January 16, 2007

Moral Fiber: Gnu Foods' Flavor and Fiber Gnu Bar

GroupShotAD.jpgLooking for a way to break out of your afternoon snacking rut? A tasty, all natural alternative to your Balance Bar? Or maybe you're searching for something to spice up your morning when the bowl of Kashi with blueberries just isn't cutting it. Something healthy, low calorie, high fiber, and quick -- that you can grab and go, eat on the run, and feel good about. Well, we've recently come across something that moves us - in all senses of the word - the Chocolate Brownie Flavor and Fiber Gnu Bar from Gnu Foods.

Gnu Bars
are billed as "functional foods" - designed with health and dietary benefits in mind. Each bar contains 12 grams of dietary fiber (about half the recommended daily value). Plus, they're low fat, contain no high fructose corn syrup, and have only 140 calories per bar. (Compare that to a Balance Bar, which has 200 calories, high fructose corn syrup and other sugars, and contains only 1 gram of fiber per bar.) For those counting Weight Watchers points, Gnu Bars weigh in at 2 points per bar, compared to 4 points for my beloved Luna Bar Lemon Zest, and 5 or more points for the Balance Bar - yikes!

medium-orngcranpack.jpgGnu Bars come in four flavors: Chocolate Brownie, Cinnamon Raisin, Orange Cranberry and Banana Walnut. We did a taste test here at the office, and consensus was -- well, they're actually all surprisingly good. Chocolate Brownie was the hands down favorite (except for the non-chocolate lover), followed by Cinnamon Raisin, Orange Cranberry and Banana Walnut. The taste was characterized as "somewhere between Power Bar and Lara Bar, but really good," "flavorful and chewy," and "definitely more filling than a Luna Bar." Plus, we all agreed that with 50% of the recommended DV of fiber, and no added sugar (except in the Chocolate Brownie Bar, which has real chocolate chips), this bar actually qualifies as a healthy snack.

Gnu Bars are recommended (and, in fact, designed for) people who are trying to get more fiber into their diets. (And honestly, whether we're willing to admit it or not, all of us should be.) If you're not quite ready to come to terms with your fiber needs - I, for one, am NOT ready to start drinking Metamucil (though I do check the daily fiber in my breakfast cereals) - they're a great way to make sure you're getting the fiber you need without mixing up a glass of that telltale orange powder. They're a great snack to keep in your desk -- way better than cookies or other so-called "nutrition bars" -- and at least according to two of the parents in the office, they'd be great to pack in lunchboxes.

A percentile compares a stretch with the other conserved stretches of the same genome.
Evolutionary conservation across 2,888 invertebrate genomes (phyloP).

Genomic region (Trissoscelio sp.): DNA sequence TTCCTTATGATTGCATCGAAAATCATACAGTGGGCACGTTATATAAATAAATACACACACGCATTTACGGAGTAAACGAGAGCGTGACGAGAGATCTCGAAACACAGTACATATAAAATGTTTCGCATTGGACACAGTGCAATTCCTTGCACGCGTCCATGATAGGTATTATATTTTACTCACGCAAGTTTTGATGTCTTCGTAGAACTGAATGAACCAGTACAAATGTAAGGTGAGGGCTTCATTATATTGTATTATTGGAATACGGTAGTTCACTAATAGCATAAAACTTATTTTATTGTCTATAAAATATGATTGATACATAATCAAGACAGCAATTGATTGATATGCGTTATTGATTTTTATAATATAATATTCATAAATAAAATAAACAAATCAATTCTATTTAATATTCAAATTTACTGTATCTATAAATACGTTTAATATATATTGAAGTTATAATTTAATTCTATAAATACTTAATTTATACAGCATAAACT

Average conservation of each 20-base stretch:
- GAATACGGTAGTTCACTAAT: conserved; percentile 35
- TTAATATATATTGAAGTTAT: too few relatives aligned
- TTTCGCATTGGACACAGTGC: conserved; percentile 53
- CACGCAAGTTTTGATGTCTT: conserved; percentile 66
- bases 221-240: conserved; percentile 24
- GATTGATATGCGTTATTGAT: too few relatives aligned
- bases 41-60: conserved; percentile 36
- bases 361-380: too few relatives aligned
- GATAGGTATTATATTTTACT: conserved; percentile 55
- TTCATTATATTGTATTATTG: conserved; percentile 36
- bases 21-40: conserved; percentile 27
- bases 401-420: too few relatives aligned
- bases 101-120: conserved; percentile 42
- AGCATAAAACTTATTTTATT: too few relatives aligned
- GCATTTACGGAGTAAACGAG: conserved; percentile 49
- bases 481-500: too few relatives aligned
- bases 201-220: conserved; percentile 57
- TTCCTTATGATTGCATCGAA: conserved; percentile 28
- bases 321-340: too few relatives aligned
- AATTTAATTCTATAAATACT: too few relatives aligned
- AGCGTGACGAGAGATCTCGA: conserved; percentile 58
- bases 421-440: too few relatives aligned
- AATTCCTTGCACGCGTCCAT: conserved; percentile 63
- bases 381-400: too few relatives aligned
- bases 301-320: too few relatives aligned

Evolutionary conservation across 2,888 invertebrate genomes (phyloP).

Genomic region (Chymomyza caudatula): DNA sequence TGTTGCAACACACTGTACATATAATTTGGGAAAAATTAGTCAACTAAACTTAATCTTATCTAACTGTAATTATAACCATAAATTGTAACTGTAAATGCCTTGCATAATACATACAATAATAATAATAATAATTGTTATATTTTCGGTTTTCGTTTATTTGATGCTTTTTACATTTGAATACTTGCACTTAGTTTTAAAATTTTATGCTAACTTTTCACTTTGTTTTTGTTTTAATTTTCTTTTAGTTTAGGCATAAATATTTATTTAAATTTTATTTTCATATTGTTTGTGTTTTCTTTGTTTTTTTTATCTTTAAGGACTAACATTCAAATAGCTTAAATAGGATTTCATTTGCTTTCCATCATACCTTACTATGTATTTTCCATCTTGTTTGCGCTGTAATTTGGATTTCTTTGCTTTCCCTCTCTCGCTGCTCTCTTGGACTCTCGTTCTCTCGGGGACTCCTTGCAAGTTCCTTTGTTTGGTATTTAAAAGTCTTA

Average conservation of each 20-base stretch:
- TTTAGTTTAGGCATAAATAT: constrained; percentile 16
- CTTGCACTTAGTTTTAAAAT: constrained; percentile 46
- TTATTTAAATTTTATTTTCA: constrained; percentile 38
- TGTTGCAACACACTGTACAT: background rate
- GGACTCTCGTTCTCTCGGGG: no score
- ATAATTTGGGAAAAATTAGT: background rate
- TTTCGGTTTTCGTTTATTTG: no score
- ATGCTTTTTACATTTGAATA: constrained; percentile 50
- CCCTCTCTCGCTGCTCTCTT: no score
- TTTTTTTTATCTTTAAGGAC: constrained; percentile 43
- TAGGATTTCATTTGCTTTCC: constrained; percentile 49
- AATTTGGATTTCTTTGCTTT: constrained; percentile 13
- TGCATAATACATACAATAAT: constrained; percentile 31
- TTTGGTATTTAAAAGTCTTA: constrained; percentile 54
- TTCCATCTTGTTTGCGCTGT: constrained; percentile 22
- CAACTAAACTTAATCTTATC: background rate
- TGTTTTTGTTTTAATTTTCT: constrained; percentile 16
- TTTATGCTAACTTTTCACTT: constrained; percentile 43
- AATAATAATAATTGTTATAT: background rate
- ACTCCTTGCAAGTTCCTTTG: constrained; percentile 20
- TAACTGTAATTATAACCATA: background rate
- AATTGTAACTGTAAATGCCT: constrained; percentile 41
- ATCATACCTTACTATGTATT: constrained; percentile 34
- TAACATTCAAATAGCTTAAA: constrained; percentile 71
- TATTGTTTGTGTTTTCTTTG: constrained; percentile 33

Available at GnuFoods.

Jess Brooks at Permalink social bookmarking

January 3, 2007

Newman Organic Dark Chocolate Bar

newman organic chocolate.jpgDealing with post-holiday chocolate withdrawal? Try weaning yourself with these: organic dark chocolate bars from Newman Organics. Dark chocolate with just a hint of orange. All organic, and the profits go to charities supported by Newman Organics.

Available from Newman's Own Organics.

Jess Brooks at Permalink social bookmarking

December 21, 2006

Homemade Cranberry Almond Granola Recipe

Here's something for folks who'd rather make their gifts than head to the store for a last minute shopping frenzy. Or who think spending quality time with the family is more important than material things - and if you can end up with something tasty to give away at the end of it, so much the better. Think of this as my gift to you.

Jess's Cranberry Almond Granola Recipe
(Adapted from Eating Well Magazine)
2/3 cup frozen concentrated apple juice
1/4 cup brown sugar
1/2 cup maple syrup
1/3 cup canola oil
1 Tablespoon cinnamon
1/2 teaspoon salt

5 cups oats
1 cup chopped almonds
1 cup toasted wheat germ
1/2 cup sunflower seeds

1 cup dried cranberries

Preheat oven to 325 degrees. Line two cookie sheets (with sides) with parchment paper, or grease them.

Place frozen juice concentrate, maple syrup, brown sugar and oil in a saucepan. Bring to a simmer and turn off heat. Stir in cinnamon and salt.

Mix oats, almonds, sunflower seeds and wheat germ in a large mixing bowl. Add wet ingredients and stir to incorporate.

Distribute mixture evenly on two cookie sheets. Bake for 15 minutes, stirring once. Reverse sheets and rotate top sheet to bottom oven rack and vice versa. Bake for another 15 minutes, untiil granola is golden brown. Remove from oven and cool on baking sheets.

Mix in the cranberries and transfer to mason jars. I like to tie a raffia bow around the top to make them more festive. Granola will keep for two months stored in the mason jars.

Enjoy with yogurt or milk.

Jess Brooks at Permalink social bookmarking

December 13, 2006

Not So Natural, but Oh-So-Delicious: Clementines and Cappuccino Truffles